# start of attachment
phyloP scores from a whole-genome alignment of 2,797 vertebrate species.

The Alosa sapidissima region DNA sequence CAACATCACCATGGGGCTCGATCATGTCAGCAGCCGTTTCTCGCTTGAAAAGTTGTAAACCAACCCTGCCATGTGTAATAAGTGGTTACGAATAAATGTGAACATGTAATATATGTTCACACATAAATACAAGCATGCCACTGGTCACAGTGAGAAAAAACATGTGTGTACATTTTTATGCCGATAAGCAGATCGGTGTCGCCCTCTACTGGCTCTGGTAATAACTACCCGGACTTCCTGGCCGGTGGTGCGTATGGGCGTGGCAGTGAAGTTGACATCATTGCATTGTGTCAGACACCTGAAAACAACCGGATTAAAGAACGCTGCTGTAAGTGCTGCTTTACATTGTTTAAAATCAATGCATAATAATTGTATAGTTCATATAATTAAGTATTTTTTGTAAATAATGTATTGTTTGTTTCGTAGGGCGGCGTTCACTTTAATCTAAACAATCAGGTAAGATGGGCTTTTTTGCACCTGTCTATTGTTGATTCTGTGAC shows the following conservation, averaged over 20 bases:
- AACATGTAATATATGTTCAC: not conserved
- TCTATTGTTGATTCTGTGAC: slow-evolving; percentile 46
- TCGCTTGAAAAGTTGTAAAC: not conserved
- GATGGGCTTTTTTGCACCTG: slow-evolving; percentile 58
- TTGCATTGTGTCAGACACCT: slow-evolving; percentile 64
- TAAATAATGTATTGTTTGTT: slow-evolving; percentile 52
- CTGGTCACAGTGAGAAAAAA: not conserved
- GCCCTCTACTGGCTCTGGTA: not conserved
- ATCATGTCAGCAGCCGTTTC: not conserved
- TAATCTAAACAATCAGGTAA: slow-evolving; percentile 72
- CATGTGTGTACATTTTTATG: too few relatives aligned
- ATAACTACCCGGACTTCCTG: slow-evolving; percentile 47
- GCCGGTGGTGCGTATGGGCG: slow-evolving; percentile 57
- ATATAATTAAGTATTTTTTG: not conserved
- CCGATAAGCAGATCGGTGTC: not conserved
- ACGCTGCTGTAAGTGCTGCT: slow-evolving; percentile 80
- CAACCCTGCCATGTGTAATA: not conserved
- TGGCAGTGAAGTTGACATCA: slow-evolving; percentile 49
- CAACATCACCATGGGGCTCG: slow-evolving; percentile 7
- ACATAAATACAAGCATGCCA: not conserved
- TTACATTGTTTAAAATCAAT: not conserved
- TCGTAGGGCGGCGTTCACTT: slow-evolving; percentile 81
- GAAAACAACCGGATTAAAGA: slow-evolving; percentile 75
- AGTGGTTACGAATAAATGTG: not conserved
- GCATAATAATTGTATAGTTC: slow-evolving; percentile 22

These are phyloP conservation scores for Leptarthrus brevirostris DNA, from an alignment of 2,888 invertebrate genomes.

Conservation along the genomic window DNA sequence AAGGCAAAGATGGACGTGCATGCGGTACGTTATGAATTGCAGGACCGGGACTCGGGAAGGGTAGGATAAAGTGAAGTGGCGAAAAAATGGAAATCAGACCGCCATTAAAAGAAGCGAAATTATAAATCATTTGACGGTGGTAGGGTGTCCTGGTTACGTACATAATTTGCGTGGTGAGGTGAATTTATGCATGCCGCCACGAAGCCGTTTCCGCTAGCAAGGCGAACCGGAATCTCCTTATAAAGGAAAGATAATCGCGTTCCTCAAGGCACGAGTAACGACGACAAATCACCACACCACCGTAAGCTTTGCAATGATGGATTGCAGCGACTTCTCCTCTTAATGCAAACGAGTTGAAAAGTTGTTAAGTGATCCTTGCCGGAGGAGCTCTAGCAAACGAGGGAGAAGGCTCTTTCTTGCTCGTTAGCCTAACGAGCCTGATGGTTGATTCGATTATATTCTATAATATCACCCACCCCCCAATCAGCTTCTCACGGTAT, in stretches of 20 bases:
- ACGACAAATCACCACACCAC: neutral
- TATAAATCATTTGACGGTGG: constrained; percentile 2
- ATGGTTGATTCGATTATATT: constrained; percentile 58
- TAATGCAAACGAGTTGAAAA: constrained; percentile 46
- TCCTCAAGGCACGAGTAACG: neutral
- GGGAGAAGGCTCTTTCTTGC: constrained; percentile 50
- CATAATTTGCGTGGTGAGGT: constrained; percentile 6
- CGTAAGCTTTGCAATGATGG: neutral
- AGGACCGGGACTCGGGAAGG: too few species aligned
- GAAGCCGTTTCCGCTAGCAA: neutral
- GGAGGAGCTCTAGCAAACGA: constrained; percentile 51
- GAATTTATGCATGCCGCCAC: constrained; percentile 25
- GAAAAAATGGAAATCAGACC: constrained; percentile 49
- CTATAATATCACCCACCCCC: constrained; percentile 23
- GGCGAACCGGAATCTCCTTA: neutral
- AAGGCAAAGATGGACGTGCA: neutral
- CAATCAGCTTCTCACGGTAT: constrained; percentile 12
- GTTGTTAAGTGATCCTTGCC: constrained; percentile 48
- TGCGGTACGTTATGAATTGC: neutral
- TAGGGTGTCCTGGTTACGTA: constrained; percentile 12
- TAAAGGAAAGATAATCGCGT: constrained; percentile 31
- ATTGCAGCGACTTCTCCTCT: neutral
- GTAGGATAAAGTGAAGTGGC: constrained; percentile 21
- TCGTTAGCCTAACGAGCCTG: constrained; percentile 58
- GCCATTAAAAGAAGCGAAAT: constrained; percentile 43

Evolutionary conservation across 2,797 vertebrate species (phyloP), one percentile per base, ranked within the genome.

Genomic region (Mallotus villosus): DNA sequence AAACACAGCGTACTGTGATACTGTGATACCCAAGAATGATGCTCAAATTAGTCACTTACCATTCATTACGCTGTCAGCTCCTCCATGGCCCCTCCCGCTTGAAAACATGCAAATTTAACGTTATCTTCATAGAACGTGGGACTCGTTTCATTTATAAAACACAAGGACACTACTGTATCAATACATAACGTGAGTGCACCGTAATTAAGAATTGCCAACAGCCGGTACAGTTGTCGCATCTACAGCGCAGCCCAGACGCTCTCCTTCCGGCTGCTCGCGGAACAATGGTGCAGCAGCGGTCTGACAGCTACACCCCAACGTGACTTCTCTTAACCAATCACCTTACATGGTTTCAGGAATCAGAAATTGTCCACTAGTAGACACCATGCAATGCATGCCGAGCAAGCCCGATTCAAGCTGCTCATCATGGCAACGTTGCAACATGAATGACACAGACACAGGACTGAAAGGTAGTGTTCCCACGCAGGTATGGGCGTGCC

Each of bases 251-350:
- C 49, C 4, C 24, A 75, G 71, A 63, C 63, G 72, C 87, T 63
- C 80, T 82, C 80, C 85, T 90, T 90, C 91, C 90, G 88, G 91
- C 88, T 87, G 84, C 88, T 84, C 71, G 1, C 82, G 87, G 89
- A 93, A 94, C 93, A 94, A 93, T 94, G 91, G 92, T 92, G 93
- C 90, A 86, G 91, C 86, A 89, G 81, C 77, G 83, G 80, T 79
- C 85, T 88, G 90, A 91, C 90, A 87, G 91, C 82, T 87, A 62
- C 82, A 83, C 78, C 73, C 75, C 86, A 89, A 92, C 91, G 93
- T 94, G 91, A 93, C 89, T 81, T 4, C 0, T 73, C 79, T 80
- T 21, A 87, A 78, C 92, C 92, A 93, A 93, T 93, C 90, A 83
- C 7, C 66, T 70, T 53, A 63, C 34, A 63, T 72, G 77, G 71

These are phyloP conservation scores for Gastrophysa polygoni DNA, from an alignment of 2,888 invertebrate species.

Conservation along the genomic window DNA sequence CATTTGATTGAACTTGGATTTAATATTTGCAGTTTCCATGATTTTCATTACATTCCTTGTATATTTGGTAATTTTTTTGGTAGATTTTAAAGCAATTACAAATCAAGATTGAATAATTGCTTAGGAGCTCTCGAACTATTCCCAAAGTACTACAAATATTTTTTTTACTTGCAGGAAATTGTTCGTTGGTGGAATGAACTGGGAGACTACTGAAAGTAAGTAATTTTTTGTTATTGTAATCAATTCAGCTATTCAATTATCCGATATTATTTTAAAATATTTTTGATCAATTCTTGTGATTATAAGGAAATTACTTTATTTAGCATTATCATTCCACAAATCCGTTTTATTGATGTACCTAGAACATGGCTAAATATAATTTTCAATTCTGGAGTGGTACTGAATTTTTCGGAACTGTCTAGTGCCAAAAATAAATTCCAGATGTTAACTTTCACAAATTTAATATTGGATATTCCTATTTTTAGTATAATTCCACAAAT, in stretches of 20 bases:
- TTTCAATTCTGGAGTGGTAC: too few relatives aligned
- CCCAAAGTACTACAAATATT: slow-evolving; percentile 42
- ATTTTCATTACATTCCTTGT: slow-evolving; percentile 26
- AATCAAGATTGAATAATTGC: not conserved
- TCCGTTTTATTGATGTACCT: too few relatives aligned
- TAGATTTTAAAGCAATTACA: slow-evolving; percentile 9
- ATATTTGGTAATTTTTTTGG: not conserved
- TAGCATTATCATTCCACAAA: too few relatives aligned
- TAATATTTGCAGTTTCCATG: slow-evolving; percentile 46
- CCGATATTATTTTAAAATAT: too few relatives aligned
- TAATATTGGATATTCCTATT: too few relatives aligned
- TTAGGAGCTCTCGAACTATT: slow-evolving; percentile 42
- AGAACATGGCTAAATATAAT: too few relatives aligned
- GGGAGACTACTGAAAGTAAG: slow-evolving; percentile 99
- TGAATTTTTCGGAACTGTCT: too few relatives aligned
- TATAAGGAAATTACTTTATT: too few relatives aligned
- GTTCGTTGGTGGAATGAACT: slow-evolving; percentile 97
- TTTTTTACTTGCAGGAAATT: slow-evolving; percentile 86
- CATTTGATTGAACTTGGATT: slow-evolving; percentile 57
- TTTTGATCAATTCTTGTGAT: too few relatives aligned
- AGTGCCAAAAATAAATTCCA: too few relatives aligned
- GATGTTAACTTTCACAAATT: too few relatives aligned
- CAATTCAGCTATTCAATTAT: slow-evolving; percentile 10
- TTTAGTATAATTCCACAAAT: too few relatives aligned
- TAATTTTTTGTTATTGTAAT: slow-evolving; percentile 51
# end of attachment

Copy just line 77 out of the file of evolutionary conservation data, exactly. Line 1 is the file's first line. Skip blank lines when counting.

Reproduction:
- TAGCATTATCATTCCACAAA: too few relatives aligned